This past weekend I took part in the Maritime Race Weekend events in Eastern Passage, Nova Scotia. It is arguably one of the most popular events on the Atlantic Canadian running calendar, as the registration sells out each year.
I have friends who have run in the events for MRW in years past, and since I’ve taken up running it had been an event I wanted to participate in and be a part of but my first year running I didn't feel prepared and last year I was away. I have a friend who shared with me the advanced registration last September, so I signed up for 2016 as soon as it was available to do so.
On the Friday of the Maritime Race Weekend, there is a Sunset 5km event where upon finishing, you are given a pretty sweet looking medal after finishing a course where you get to witness the sun setting on the Atlantic Ocean horizon.
|Yes, I paused mid-race to take a picture...|
On Saturday morning, there are 4 different distance events you can register for: the Sunrise 5k, the Coastal 10k, the Scenic Half-Marathon (21.1km) and the Classic Marathon (42.2km) where you’re given another medal for completing your distance. If you elect to run on both Friday & Saturday, you are awarded with a third medal as you completed what is called the “Tartan Twosome”.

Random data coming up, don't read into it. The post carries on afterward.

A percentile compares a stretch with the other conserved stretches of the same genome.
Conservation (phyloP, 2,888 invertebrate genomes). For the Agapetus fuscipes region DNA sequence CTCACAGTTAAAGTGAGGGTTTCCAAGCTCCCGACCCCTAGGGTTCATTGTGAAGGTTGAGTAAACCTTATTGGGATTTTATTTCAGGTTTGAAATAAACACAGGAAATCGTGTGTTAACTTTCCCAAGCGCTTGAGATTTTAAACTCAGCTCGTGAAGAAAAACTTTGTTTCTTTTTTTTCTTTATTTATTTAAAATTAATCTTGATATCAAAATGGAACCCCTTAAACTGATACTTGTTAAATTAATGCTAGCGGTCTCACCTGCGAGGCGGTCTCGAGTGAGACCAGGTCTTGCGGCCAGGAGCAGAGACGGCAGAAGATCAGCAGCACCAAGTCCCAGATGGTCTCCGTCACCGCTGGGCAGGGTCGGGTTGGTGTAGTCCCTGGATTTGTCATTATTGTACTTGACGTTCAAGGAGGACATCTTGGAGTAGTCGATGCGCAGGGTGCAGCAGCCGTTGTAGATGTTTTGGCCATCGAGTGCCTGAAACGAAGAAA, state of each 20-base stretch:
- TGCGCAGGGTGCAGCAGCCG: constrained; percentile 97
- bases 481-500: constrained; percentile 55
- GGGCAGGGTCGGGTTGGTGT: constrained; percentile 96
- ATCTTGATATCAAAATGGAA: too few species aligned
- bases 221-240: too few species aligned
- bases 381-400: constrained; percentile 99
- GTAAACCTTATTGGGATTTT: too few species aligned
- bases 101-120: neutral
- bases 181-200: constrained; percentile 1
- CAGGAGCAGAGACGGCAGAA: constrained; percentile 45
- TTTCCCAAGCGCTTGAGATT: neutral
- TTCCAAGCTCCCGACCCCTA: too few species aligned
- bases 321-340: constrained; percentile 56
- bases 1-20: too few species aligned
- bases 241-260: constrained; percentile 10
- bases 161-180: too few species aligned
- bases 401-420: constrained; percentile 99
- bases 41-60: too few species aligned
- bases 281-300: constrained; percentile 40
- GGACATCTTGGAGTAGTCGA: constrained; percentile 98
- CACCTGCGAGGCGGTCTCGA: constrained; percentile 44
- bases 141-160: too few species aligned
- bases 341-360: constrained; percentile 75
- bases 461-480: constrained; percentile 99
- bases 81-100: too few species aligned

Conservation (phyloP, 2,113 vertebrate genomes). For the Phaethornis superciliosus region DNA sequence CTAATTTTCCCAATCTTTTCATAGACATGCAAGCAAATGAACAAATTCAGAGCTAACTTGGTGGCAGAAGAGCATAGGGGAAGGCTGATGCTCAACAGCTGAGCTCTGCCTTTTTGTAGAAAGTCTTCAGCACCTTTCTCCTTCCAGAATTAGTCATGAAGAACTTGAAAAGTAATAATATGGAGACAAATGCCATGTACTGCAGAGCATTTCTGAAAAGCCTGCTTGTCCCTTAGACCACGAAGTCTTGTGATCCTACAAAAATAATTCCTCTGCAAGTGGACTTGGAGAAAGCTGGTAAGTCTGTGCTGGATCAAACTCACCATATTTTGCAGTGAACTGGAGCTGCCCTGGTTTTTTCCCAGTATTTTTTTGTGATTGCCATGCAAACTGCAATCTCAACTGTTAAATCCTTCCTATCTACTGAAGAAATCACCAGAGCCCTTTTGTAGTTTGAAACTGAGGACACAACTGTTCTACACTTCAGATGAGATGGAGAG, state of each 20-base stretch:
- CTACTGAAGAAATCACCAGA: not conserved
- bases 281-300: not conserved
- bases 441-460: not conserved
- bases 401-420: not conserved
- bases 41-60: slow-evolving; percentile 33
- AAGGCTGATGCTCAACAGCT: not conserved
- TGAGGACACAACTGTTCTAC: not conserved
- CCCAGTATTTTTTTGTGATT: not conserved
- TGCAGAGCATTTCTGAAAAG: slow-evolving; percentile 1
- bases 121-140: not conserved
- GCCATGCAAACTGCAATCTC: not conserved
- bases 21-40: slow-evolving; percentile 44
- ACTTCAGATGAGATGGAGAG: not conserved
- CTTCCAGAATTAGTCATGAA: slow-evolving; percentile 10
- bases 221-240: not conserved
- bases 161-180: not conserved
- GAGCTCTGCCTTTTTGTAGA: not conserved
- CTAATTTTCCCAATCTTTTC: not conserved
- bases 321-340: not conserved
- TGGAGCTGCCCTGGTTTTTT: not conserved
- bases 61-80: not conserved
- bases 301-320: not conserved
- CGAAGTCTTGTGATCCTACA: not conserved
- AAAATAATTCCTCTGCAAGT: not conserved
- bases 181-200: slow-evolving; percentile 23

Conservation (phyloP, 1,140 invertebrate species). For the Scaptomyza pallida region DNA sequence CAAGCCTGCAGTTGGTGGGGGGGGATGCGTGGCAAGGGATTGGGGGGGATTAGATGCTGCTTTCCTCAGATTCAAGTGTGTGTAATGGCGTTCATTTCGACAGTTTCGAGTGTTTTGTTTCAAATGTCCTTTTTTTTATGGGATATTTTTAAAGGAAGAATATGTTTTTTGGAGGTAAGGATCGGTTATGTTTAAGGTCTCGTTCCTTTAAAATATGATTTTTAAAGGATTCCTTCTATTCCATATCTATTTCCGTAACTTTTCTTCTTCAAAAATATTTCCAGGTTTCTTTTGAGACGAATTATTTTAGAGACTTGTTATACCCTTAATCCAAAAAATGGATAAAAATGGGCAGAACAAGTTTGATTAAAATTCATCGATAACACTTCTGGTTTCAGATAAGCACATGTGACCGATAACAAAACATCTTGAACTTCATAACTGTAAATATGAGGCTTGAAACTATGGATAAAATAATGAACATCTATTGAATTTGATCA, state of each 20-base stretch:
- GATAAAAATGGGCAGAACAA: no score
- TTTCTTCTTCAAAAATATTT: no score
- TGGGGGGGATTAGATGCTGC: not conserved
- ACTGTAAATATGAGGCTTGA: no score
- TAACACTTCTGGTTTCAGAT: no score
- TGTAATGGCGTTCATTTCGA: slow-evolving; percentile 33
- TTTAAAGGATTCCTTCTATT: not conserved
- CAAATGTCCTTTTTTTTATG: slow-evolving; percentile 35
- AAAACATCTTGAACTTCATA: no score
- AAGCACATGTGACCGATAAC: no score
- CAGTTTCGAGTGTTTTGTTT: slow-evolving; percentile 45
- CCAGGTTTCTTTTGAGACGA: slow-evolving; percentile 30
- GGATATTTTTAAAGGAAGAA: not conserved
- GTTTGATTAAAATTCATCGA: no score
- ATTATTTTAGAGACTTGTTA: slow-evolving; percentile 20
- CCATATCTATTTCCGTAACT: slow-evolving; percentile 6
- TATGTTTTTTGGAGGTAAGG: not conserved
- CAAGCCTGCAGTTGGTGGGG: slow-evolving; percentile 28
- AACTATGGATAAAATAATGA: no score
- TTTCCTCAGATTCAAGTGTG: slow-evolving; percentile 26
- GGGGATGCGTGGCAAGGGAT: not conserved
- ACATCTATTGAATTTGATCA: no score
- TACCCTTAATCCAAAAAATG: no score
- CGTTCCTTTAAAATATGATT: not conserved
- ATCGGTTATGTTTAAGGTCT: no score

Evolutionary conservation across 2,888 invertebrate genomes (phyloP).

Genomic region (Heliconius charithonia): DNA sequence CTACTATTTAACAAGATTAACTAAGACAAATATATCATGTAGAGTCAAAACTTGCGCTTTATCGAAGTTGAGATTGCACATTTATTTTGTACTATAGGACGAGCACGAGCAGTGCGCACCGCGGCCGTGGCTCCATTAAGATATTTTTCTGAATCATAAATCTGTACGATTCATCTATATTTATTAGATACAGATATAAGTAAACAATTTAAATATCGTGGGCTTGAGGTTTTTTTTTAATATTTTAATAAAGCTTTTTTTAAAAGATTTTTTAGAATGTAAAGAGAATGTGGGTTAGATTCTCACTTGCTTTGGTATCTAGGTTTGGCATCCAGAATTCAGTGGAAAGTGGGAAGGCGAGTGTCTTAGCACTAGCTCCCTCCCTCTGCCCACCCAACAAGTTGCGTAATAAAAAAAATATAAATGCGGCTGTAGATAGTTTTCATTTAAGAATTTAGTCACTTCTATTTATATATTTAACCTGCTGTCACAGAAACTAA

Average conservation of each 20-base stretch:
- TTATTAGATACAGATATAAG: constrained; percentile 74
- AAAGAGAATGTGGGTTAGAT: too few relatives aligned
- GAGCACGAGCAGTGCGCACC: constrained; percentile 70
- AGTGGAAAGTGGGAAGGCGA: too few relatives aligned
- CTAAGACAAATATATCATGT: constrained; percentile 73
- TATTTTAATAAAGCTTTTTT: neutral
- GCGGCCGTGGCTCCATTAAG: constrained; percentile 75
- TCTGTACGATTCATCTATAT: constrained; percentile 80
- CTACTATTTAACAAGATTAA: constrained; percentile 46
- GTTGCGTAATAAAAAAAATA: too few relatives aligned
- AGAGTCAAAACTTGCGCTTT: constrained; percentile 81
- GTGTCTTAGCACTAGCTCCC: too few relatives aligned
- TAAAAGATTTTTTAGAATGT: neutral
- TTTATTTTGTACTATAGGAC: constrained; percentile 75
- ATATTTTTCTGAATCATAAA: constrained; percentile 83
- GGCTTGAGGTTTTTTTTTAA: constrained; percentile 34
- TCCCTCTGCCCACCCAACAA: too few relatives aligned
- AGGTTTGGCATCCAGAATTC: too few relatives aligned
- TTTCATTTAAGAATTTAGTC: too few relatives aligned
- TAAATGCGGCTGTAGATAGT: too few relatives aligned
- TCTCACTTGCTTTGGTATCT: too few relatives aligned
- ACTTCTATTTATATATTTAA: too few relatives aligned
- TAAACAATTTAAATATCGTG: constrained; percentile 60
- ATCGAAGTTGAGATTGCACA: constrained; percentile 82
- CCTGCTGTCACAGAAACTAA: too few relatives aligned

Throughout the spring and early summer, I trained regularly. I ran, did ballet barre classes, practiced yoga. As the summer went on, there were camping trips and other adventures to occupy my time. My training took a back seat, though I was keeping active with lots of walking/hiking, biking, paddling. I was not concerned.
At the “festival grounds” area of MRW, they have set up a ship's bell, with a sign encouraging runners who’ve attained a personal best (PB in runner lingo), to ring the bell to announce their achievement. My plan was to have a nice easy run on Friday evening (the Sunset 5k) and then go flat-out on Saturday morning (the Sunrise 5k) and ring that bell!
Fast forward to the Friday night of Maritime Race Weekend. I’d arranged to stay with a friend who lives just off the race route in the beautiful coastal community of Eastern Passage. They encourage everyone to dress as a pirate for any events they are running, and BOY were there some fantastic pirates on the race routes! I decided to wear my pirate getup for the Friday night race, and I ended up chatting to a number of people (and overhearing others) who liked my costume. The afternoon leading up to the race I felt reluctant to dress up, but I am SO glad I did; it added such a fun element of whimsy to the night!
|Pre-race pirate runner|
The race start was PACKED tight, and in the starting chute you were shoulder to shoulder with lots of other runners and walkers but I was fortunate to connect with two friends who I know through running. The cannon (!!) went off and the runners crossed the start line. My body felt relaxed, my legs felt great, and there was just a hint of warm ocean breeze. At the 2.5km turnaround, my mom was there with noisemakers and bells to cheer on the runners (but most of all me, because I’m hers!) and it was so great to have her there.